Sports in Bogotá

Sports in Bogotá

Bogotá is an enormous metropolis with suburbs, its population currently being around 10 million. An interesting fact, the city lies over 2600 meters above sea-level on top of the Bogotá savanna. A great innovation the city has is called “Ciclovía”. Every Sunday between 7 am and 2 pm, several of the city’s largest roads are closed down, giving space to runners, pedestrians and cyclists to roam around safely. The atmosphere of these Sundays is idyllic and both the city’s young and the old use this opportunity to exercise. What makes this kind of exercise hard for my system is the 2600 m difference in height compared to back home in Hungary. It’s hard for a guy from the lowlands to get used to running in the highlands.

ciclovía Bogotá

Ciclovía Bogotá photo by Mike Power

Also very positive is the fact that there are tons of opportunities for doing sports out in the fresh air, such as basketball courts, football fields and simple outdoor fitness machines.

Football

In Colombia – as is the case in every Latin American country – football is the number one national sport. Since, along with handball, football is my favourite sport, it was obvious from the get-go that I would attend local matches. There are 2 rival clubs in Bogotá: Santa Fé and the Millonarios. They play in the same stadium, the ‘Estadio El Campín’. I tend to cheer for Santa Fé, I brought them luck as well, since at the first match I attended they won the second half of the championship (‘Clausura 2016’).

I’d like to also mention a few interesting and useful facts here:
  • You can only buy tickets in person for the matches (for the Santa Fé and Millonarios ones anyway). They start selling them a few days before the matches in various parts of Bogotá – it’s good to follow their Facebook pages, they post info on there regarding ticket sales.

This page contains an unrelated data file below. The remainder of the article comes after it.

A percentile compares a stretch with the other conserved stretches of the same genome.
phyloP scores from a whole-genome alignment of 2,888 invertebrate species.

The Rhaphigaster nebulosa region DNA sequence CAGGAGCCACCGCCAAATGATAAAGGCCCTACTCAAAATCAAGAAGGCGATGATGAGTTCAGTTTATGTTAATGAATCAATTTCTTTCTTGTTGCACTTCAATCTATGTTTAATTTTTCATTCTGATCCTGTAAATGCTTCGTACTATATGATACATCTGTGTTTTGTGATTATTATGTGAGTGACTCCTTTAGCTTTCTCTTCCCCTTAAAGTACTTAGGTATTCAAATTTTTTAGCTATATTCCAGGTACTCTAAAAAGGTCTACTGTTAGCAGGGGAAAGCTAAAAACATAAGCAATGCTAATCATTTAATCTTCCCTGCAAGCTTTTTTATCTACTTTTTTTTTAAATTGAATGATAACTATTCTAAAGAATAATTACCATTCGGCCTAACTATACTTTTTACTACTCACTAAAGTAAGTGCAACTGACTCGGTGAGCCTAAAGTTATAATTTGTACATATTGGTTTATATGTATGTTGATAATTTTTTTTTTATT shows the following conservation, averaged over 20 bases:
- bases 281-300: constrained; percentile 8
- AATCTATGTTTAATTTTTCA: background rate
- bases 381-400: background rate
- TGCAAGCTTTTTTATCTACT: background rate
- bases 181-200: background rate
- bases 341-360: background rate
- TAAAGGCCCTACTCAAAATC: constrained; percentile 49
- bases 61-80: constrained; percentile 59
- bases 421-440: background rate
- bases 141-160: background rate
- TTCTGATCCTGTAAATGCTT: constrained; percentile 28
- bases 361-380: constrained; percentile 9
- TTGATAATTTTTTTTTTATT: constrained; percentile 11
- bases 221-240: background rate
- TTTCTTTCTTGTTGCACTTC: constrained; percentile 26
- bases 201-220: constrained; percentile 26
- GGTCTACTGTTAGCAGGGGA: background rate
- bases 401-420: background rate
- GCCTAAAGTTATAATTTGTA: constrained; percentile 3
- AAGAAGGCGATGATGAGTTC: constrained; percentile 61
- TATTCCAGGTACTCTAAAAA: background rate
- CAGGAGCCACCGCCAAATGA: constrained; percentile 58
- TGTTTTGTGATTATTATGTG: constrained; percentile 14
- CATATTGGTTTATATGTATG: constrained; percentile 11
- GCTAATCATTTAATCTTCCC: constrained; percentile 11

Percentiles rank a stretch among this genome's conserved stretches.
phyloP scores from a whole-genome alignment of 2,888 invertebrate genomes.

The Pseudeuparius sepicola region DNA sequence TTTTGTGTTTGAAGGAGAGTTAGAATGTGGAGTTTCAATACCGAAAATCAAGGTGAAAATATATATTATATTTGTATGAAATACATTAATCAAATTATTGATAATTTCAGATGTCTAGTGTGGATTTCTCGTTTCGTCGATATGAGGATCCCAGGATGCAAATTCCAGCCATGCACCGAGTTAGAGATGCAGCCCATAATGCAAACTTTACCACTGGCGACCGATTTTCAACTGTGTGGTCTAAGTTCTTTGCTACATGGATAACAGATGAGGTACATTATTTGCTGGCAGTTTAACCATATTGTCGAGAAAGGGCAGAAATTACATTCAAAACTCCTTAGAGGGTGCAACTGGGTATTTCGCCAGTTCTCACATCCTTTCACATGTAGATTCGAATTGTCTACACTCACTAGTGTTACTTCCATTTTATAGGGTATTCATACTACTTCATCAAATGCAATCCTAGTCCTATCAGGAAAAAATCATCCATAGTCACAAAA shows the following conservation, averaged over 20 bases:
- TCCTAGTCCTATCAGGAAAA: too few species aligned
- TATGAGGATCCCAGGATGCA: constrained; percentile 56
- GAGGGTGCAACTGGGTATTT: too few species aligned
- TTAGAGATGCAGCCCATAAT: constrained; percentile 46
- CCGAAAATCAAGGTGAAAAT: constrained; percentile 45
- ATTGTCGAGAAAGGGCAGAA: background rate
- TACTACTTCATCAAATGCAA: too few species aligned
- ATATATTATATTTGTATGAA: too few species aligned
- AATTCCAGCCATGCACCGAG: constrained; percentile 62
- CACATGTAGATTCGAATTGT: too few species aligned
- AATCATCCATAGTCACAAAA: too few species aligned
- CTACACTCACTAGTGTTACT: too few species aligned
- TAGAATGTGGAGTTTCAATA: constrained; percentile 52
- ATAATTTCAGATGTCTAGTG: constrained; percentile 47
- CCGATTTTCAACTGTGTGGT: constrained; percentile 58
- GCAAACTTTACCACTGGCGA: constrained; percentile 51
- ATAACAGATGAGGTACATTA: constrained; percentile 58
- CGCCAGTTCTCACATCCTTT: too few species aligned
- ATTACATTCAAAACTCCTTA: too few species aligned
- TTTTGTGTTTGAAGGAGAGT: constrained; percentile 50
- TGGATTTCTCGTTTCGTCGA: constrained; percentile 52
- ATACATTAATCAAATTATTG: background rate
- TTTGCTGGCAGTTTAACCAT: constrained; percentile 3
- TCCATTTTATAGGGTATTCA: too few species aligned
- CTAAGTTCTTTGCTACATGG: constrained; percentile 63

• Non-discounted tickets for the championship final match between Santa Fé and Deportivo Tolima (there are still discounted tickets for kids and season ticket holders) were between 40 000 and 400 000 COP (13 and 130 Euros). Tickets for the semi-finals were about half that price.
  • Semi-finals: Atlético Nacional is the most popular team of the country (green-white team of Medellin). They won the Libertadores Cup in 2016 (South American Champion’s League), which meant they could take part in the FIFA Club World Cup in December 2016 along with 2016 Champion’s League winner Real Madrid. Interesting fact? At the first game with a home field advantage, Santa Fé played 1-1 against Atlético. At a match a few days later they won 4-0 easily against the Atlético reserve since the 22 players of the first team and the technical staff have already been training in Japan for the Club World Cup (where, by the way, they lost in the semi-finals against the Japanese).
  • The atmosphere in the stadium is typically South American. The whole stadium is cheering for their team on their feet; a soccer match is considered a real celebration.

  •  The police take away your coins and belt (!!) at the entrance since these items are prohibited from the premises of the stadium. It’s also pretty hard to find alcohol inside during matches (depends on the match). For those of you who like soccer, going to a match is a must, especially if the team is in the playoffs or playing an international cup match. It’s important to arrive in time, since seating is on a first come first serve basis.
    Estadio El Campin (Santa Fé - Deportivo Tolima final - 2016)

    Estadio El Campin (Santa Fé – Deportivo Tolima final – 2016)

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